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New Slitless Optical Fiber Laser-Raman Spectrometer

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A new slitless optical fiber laser-Raman spectrometer has been developed in which long, thin, low loss optical fibers, either liquid filled or solid core, act simultaneously as the sample and entrance aperature. The fiber end is placed at the focus of the collimator lens, and the resultant parallel radiation is dispersed by three large triangular Steinheil prisms in series. The dispersed radiation is then focussed by the camera lens to a series of points in the focal plane. The Raman points are detected photoelectrically by scanning with either an exit pinhole or slit, and a photomultiplier whose photocathode surface can be as small as the fiber end. Because of the long fiber lengths employed and of the high transmission efficiency of the spectrometer, very large Raman signals result. For example, the extremely weak Raman intensity maximum from fused silica at Δν ≈ 2165 cm−1 is readily detected visually in the focal plane using a fiber length of 85 m and a few hundred milliwatts of 476.5 nm excitation. The new spectrometer will be of considerable use in Raman studies of pure and doped glasses in fiber form, and of a wide range of liquids and mixtures where small sample amounts are involved. It may also be possible eventually to extend this slitless method to studies of water, aqueous solutions, and gases by employing straight dielectric waveguide techniques.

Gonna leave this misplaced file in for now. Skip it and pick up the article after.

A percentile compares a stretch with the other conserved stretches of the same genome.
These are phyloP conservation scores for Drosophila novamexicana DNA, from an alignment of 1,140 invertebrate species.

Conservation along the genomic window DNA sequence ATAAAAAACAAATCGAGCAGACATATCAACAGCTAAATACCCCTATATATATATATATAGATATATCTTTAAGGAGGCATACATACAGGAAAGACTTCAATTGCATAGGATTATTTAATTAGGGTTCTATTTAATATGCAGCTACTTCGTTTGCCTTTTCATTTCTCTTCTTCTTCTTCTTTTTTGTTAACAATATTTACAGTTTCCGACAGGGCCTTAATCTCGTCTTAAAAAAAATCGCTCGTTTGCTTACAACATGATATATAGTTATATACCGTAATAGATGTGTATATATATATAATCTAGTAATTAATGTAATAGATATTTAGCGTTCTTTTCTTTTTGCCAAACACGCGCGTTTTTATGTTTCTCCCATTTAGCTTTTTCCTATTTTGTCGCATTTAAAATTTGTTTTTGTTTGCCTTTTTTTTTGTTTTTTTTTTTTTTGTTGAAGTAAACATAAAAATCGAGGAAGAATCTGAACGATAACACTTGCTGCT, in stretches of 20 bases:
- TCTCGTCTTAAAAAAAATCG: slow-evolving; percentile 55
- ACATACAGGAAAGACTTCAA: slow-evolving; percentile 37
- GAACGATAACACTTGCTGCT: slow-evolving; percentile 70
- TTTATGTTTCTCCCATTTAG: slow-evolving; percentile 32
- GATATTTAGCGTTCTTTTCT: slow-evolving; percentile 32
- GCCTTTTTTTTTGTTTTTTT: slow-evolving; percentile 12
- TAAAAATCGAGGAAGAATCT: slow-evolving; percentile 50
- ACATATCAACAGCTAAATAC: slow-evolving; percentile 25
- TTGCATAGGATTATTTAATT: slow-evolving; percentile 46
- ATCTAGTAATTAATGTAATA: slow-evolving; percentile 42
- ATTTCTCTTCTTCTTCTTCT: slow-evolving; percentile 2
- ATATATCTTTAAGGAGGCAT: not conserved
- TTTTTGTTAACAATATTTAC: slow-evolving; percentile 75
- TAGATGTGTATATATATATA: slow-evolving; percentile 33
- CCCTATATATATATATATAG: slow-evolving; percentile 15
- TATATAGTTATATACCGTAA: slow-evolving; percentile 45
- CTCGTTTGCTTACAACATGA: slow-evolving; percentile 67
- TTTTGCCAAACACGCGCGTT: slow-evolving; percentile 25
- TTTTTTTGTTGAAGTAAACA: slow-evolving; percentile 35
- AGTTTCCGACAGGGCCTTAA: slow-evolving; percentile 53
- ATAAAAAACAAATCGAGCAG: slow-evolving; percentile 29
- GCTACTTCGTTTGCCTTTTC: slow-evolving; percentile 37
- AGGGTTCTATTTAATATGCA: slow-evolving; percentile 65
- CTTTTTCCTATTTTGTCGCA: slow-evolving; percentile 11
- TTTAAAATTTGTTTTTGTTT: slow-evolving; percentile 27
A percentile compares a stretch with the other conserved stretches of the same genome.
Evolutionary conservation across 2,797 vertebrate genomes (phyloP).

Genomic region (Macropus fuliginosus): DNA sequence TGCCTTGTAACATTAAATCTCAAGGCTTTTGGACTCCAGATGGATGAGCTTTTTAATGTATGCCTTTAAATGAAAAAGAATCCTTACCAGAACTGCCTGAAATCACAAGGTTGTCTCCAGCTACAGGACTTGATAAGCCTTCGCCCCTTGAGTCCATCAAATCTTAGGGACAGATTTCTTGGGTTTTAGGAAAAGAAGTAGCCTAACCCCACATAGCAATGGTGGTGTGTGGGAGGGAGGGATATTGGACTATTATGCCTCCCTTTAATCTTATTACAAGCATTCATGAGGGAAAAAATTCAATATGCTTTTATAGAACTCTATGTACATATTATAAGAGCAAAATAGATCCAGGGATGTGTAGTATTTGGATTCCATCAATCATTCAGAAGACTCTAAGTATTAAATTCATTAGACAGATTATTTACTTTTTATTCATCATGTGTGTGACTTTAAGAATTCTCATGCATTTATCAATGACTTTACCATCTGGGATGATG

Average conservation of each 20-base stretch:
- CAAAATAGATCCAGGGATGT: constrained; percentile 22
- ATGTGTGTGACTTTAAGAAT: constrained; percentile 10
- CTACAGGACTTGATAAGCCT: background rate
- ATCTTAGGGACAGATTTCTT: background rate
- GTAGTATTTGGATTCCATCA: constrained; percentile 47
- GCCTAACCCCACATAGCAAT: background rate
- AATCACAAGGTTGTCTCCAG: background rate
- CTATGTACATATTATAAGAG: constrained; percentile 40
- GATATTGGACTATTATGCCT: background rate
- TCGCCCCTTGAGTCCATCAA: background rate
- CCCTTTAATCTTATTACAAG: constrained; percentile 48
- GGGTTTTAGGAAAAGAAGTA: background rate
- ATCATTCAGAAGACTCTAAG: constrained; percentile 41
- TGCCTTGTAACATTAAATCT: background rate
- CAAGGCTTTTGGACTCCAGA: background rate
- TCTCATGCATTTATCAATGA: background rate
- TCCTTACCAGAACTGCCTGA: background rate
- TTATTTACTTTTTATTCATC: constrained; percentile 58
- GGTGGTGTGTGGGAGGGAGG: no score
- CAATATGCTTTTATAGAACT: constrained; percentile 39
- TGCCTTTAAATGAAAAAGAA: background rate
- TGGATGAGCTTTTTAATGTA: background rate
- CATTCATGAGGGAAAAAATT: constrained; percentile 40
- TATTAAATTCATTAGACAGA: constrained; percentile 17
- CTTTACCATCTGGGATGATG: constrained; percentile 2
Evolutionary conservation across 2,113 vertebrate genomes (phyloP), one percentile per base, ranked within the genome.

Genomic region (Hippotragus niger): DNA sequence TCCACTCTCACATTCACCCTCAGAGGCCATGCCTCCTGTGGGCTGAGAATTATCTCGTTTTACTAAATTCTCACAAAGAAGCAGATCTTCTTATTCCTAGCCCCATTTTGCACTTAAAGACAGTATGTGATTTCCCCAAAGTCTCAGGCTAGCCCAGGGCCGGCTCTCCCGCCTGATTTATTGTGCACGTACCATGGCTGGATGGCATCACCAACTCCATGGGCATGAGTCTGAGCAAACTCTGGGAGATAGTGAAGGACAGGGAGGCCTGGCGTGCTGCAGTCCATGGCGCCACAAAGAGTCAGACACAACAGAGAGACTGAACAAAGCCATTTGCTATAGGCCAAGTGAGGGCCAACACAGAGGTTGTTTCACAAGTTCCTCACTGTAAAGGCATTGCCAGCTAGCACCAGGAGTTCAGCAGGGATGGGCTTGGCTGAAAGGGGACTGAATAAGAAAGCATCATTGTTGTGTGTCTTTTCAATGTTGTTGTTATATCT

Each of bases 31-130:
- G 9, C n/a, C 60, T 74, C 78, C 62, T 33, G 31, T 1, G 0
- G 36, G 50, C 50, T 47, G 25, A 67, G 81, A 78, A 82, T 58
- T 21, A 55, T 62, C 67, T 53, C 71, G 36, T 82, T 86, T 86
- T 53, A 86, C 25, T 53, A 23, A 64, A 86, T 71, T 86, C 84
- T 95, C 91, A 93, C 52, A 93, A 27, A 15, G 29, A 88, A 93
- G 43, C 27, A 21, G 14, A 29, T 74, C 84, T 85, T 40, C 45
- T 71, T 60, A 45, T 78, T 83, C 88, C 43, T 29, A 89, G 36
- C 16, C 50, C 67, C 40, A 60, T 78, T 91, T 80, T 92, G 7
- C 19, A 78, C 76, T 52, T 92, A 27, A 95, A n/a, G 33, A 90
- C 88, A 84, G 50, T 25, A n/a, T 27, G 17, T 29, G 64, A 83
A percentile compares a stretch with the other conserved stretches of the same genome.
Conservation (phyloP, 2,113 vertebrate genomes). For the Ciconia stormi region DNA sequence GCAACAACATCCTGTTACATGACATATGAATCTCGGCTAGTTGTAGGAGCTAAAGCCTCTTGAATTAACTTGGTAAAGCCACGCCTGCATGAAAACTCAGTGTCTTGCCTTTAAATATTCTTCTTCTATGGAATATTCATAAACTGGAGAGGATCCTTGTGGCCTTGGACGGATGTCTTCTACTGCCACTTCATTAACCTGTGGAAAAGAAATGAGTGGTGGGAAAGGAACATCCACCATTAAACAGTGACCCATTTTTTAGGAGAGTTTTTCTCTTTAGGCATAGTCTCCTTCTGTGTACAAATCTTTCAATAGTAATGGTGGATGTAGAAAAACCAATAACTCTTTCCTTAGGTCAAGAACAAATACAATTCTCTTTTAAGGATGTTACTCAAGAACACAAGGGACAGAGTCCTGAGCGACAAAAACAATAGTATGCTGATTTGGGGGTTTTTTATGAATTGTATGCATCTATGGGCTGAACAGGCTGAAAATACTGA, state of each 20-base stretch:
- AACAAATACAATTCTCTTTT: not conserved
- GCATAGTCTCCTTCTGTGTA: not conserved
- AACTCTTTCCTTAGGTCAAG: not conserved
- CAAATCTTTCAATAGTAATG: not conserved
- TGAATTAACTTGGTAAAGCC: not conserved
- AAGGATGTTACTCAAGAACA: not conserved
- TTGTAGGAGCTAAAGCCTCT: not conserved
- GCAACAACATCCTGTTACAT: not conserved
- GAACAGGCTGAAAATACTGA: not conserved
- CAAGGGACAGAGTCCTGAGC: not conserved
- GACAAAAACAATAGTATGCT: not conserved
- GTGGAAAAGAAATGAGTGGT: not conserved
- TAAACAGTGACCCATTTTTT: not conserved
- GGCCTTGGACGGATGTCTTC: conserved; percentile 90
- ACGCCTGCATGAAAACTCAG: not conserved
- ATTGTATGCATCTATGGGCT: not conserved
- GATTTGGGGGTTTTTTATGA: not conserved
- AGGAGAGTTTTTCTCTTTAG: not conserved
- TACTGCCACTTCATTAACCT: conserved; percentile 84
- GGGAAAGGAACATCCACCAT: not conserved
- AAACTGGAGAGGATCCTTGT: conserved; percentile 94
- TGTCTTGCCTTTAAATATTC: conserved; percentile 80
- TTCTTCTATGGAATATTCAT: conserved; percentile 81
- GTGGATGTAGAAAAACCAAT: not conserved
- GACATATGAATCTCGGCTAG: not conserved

Keywords: Instrumentation, Raman; Laser-Raman; Raman spectroscopy

Document Type: Research Article


Affiliations: Bell Laboratories, Murray Hill, New Jersey 07974

Publication date: March 1, 1975

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